Activities that involve movement, known as motor activities, require us to send signals between our brains and the muscles that make our arms, legs, hands or fingers move appropriately. Ideally, with practice, motor activities become automatic and we are able to move the needed muscles without thinking about them.
There are three main types of motor abilities:
- Gross motor abilities involve moving large muscles and coordinating the whole body to move in a particular way (such as when playing a sport, riding a bicycle, or dancing).
- Fine motor abilities involve coordinating the fingers to work accurately and quickly when creating and constructing things (such as when drawing a cartoon, turning a microscope knob, eating with a fork, or coloring a picture).
- Graphomotor abilities involve coordinating the small hand muscles that help form letters while writing.
People vary from each other in how well these brain-muscle connections function. It is possible to have a strength in one type of motor ability and a weakness in another. (For example, a talented surgeon can have terrible handwriting.)
Strategies for managing gross motor challenges
- Self-paced sports (such as running or golf) may satisfy you more than activities where others set the pace (such as tennis or soccer).
- Activities like yoga and lifting light weights can help you develop better balance, coordination, and body awareness.
- When learning a new movement, think about that specific motion and create a mental image of what your muscles should do as you execute it.
Strategies for managing fine motor challenges
- Computer games in which you control the action with a joystick or keyboard strokes can help promote hand coordination.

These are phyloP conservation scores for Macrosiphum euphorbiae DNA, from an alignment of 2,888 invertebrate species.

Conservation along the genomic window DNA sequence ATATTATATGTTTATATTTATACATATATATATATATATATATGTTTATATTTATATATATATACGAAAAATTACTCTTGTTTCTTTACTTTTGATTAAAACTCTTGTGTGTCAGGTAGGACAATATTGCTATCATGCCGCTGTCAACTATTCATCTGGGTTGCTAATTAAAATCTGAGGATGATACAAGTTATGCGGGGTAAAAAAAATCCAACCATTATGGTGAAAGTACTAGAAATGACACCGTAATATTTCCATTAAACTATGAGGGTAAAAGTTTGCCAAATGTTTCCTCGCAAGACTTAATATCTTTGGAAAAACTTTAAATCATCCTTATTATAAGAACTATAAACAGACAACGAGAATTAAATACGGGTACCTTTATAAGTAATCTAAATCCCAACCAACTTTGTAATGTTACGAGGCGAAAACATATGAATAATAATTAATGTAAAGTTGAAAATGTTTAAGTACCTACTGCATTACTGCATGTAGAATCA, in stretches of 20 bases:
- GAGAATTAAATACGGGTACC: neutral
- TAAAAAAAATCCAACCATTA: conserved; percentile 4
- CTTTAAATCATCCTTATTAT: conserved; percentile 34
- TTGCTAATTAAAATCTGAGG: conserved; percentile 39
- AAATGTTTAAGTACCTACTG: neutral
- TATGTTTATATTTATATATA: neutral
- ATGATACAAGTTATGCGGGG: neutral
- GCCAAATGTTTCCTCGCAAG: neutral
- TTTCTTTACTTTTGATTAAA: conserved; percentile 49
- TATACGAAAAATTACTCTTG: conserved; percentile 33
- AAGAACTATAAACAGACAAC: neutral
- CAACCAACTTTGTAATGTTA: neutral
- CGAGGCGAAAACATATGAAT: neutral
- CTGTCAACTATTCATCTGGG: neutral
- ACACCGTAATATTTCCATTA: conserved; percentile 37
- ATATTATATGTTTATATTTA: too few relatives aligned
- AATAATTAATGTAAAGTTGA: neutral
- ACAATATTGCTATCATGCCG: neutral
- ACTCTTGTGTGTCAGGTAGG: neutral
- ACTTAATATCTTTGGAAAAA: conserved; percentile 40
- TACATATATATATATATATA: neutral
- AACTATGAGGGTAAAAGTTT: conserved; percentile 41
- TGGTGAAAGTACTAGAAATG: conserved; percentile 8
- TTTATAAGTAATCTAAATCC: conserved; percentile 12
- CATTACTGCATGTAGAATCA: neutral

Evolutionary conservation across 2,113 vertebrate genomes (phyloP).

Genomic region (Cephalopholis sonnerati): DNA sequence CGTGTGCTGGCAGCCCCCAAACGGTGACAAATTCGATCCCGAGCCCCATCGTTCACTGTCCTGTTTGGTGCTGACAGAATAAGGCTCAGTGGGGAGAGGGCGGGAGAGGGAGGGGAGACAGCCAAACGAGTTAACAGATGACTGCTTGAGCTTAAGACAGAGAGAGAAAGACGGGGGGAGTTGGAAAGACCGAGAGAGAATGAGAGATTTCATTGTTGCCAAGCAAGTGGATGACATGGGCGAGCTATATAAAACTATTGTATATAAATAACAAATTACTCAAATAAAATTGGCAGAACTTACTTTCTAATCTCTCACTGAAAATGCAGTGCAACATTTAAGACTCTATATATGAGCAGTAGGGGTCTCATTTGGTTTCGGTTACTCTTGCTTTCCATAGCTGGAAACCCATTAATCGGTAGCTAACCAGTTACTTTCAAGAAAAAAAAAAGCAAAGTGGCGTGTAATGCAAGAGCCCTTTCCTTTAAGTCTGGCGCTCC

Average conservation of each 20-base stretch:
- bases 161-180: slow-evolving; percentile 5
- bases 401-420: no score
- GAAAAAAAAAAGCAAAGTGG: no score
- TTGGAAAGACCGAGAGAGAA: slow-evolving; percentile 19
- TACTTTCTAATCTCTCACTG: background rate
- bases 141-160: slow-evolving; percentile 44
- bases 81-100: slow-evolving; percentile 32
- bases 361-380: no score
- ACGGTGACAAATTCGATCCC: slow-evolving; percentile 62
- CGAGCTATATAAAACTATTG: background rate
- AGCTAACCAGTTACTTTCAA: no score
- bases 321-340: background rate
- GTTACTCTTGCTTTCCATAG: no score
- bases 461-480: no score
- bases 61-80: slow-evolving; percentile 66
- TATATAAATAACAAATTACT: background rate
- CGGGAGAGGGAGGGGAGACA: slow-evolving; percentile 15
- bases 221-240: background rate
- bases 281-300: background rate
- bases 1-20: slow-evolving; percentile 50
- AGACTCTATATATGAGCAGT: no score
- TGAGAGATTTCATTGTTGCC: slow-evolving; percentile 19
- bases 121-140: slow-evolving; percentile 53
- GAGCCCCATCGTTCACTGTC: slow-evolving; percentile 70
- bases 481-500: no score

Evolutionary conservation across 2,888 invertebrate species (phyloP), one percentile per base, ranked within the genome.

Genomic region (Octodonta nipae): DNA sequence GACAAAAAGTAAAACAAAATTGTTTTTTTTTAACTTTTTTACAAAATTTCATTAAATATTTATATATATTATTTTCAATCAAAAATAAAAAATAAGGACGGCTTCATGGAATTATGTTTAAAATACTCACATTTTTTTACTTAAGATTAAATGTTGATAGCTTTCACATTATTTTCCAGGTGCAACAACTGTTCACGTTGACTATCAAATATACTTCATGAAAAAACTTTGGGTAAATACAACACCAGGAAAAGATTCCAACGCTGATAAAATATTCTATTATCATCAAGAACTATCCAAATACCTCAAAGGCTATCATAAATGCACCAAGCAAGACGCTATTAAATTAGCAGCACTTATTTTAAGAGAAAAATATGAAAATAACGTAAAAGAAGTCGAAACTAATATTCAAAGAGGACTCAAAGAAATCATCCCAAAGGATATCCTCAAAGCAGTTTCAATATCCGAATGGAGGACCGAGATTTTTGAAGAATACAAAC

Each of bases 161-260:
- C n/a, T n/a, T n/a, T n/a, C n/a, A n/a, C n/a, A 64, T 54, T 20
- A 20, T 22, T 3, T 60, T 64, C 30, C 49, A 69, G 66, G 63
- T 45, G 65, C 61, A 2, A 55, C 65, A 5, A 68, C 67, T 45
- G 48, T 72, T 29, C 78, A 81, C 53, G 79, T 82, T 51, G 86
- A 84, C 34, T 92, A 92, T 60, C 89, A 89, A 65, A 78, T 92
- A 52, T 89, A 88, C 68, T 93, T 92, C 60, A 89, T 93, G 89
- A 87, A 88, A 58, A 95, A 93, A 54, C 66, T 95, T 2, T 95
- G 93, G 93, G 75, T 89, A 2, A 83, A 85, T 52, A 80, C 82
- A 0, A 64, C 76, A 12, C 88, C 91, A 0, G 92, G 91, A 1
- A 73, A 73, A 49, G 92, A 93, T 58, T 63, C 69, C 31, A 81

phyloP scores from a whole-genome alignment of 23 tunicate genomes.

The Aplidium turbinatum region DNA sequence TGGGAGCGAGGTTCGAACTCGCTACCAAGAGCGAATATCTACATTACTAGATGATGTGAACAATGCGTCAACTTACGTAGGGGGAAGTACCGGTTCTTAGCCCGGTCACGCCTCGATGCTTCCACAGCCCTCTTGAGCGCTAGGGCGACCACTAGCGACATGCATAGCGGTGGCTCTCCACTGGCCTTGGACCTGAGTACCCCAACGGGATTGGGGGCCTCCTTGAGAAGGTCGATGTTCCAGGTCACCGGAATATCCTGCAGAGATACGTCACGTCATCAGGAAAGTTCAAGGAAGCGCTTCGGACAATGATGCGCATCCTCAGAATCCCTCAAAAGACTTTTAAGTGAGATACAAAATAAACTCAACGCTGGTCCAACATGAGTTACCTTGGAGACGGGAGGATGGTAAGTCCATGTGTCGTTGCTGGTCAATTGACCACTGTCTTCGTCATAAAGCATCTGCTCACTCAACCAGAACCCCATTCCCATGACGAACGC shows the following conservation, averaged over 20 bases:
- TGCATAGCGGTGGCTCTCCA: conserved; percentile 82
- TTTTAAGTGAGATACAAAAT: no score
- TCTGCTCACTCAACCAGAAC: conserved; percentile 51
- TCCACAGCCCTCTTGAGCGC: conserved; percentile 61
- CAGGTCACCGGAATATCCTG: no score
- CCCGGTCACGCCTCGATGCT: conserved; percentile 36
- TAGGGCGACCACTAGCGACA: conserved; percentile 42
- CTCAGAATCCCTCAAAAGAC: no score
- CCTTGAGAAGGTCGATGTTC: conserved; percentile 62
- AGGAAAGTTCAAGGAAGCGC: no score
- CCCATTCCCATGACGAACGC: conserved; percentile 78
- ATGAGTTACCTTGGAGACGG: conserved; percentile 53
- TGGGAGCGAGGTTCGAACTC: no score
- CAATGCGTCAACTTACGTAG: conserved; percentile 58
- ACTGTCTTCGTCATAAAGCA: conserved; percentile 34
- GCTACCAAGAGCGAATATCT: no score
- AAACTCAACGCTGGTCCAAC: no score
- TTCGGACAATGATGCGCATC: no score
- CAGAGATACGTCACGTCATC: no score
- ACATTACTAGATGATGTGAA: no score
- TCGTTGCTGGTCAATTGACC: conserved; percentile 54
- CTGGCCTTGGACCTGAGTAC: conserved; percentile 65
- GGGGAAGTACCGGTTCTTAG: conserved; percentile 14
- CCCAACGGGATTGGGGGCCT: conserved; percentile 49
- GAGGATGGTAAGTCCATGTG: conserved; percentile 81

- Strengthen hand muscles by working with materials such as clay or squeezing a tennis ball; strengthen finger muscles by practicing with precise tools such as tweezers.
- As with gross motor skills, imagining hand and finger movements before doing a fine motor activity can help you do it more effortlessly.
Strategies for managing graphomotor challenges
- Use a pencil instead of a pen. Pencils provide more friction with the paper and generally smear less easily.
- If holding a pencil is physically uncomfortable, try using a rubber grip or wrapping the pencil with tape. These things can provide greater sensory feedback and prevent you from gripping the pencil too hard.
- If note-taking during meetings or presentations is difficult, make audio recordings (when appropriate) so you can review the information again at a later date.
- Voice recognition software offers an alternative to writing or typing for people with graphomotor and fine motor challenges.
- Numerous online resources discuss the importance of (and tips for) helping infants, toddlers, and children develop gross and fine motor skills. For example, click here for an article with excellent suggestions with 15 indoor and outdoor gross motor activities to do with young children.
- Classroom educators can find tips for supporting student development of motor control here.